Your riding hat is the most important piece of equestrian kit you’ll buy so, if yours is damaged or you’re in the market for a new one use our helpful buyer’s guide to choose the right riding helmet.
Riding hat safety standards
When you’re deciding on a new hat, first and foremost consider what activities you do with your horse.
If you compete you’ll need to check the rules of each governing body (e.g. British Eventing or British Showjumping) to ensure that the hat you want to buy is allowed.
In addition you must be up to date on hat standards. Here’s what’s
EN1384 1996 / BSEN 1384 1997/ BSEN1384 2012 (with or without Kitemark mark)
This range of standards can still be worn for hacking and hunting but as of 2016, most riding bodies no longer allow you to compete wearing this standard of hat.
VG1 (with or without Kitemark or IC Mark)
Developed by Vertical Group 1, who test and certify hats around Europe, this testing specification is based on the EN1384, but with additional requirements and testing procedures to bring it up to a level similar to PAS015.
PAS015: 2011 (with or without Kitemark mark or IC Mark)
This stands for Product Approval Specification (PAS) and was developed by the British Standards Institute (BSI).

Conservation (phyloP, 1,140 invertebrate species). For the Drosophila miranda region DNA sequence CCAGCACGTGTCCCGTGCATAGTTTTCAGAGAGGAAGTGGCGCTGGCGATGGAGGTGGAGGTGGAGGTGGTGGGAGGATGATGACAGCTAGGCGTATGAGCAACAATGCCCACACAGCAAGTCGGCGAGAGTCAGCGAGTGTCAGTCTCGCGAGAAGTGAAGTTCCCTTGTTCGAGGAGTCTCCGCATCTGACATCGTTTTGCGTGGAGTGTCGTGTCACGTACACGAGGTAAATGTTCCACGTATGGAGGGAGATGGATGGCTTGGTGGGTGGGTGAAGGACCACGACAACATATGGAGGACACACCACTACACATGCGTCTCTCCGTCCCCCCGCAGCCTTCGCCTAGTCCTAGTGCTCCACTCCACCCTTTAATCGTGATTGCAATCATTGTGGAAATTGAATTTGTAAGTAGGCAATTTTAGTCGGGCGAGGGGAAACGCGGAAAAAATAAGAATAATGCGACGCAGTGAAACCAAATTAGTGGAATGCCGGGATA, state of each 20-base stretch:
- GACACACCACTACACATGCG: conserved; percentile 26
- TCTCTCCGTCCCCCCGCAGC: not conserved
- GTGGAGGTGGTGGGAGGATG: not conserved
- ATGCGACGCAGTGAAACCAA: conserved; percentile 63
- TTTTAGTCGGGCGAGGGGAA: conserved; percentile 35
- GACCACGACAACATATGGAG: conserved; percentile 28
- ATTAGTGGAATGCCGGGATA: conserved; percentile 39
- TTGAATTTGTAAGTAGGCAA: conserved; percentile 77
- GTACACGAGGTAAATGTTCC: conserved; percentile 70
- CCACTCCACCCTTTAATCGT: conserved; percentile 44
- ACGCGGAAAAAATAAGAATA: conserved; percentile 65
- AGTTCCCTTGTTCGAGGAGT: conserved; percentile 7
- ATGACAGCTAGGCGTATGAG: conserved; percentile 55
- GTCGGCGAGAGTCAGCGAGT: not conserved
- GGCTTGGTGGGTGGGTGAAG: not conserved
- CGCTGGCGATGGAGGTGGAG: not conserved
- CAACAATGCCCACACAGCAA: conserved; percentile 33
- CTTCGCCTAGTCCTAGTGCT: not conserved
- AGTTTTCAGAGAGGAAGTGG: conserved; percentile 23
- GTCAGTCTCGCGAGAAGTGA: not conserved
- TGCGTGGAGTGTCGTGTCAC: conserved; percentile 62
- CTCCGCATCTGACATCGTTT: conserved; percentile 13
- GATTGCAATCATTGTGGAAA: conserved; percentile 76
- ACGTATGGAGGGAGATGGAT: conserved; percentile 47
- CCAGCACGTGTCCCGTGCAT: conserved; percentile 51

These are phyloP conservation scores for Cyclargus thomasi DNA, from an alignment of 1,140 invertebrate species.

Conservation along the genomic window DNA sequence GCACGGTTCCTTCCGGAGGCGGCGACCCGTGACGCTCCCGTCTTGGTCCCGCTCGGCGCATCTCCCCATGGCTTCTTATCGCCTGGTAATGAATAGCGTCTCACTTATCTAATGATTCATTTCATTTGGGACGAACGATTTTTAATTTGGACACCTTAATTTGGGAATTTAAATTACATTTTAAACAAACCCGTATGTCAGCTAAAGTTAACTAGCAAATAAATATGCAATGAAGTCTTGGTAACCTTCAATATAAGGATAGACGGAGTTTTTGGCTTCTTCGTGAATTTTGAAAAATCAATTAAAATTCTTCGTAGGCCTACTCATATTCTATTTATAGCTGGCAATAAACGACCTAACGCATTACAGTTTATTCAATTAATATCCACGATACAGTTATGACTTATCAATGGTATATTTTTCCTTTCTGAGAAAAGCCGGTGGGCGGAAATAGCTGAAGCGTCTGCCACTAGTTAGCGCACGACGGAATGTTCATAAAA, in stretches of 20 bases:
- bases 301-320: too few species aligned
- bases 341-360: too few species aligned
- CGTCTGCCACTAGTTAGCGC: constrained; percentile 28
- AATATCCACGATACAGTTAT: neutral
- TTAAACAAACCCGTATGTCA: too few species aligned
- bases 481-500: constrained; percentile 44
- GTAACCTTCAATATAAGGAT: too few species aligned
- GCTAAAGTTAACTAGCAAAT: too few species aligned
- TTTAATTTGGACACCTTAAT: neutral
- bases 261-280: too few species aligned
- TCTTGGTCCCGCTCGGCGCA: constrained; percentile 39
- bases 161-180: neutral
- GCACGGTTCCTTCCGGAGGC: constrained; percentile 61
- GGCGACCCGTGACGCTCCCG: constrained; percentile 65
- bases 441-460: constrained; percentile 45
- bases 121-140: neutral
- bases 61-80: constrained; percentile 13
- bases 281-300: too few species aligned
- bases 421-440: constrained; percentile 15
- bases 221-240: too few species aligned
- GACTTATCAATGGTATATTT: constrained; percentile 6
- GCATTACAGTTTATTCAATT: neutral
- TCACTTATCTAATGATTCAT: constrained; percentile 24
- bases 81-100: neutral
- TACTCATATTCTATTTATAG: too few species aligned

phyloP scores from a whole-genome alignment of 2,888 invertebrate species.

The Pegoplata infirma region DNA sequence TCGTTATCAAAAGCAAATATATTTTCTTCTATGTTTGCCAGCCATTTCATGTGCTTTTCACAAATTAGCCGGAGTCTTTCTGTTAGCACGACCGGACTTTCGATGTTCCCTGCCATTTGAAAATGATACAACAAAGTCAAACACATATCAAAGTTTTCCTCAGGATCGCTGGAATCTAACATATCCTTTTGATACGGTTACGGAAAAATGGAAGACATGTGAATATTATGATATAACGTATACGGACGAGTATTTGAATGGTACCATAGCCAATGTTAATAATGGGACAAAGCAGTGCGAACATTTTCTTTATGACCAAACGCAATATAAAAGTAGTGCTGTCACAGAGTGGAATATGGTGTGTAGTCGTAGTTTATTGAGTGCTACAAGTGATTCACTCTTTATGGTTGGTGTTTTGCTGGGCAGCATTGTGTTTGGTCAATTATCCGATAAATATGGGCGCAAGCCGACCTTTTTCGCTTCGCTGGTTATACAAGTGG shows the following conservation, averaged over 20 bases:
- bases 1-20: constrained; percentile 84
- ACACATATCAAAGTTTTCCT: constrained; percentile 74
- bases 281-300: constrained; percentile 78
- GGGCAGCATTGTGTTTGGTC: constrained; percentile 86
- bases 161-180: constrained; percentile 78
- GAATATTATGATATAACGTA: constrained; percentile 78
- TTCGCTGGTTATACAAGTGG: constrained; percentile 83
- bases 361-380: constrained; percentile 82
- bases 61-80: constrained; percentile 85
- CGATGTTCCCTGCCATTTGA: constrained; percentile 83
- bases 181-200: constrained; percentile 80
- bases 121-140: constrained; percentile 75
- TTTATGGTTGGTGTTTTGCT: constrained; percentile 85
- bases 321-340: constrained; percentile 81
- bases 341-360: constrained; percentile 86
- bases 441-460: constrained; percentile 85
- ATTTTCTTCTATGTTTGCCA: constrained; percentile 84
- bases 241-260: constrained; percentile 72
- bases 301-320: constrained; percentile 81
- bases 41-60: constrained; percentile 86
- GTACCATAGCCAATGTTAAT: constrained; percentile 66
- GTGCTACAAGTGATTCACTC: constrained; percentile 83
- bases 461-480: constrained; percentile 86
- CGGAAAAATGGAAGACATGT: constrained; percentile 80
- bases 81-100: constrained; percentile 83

This standard was revised in 2011 to include testing at an increased drop height and several other amendments to improve the performance of this standard.
This standard was developed in America by the Snell Institute.
It’s a higher performance standard which includes all aspects of the American Society for testing and Materials (ASTM) and PAS 015 but with the addition of testing with a sharper horseshoe anvil (to replicate a horse kick or impact with a sharp surface).
It’s also been tested for higher impacts and with an additional hemispherical anvil to represent an uneven but not a sharp surface such as a fence or tree.
Ensure your riding hat fits
Comfort and fit are essential and, as different brands offer varying styles and fittings, it’s vital to use a qualified hat fitter to help you find a hat that suits your head.
After all, only a properly fitted riding hat will provide you with the maximum level of protection in the event of a fall.
Your hat should fit your head snugly with the front sitting no more than about 11/2in or two fingers above your eyebrows.
If your hat can be easily dislodged when the chinstrap is fastened, it’s too big. It’s also important to note that there’s no guarantee a second hand hat comes damage free so always buy new.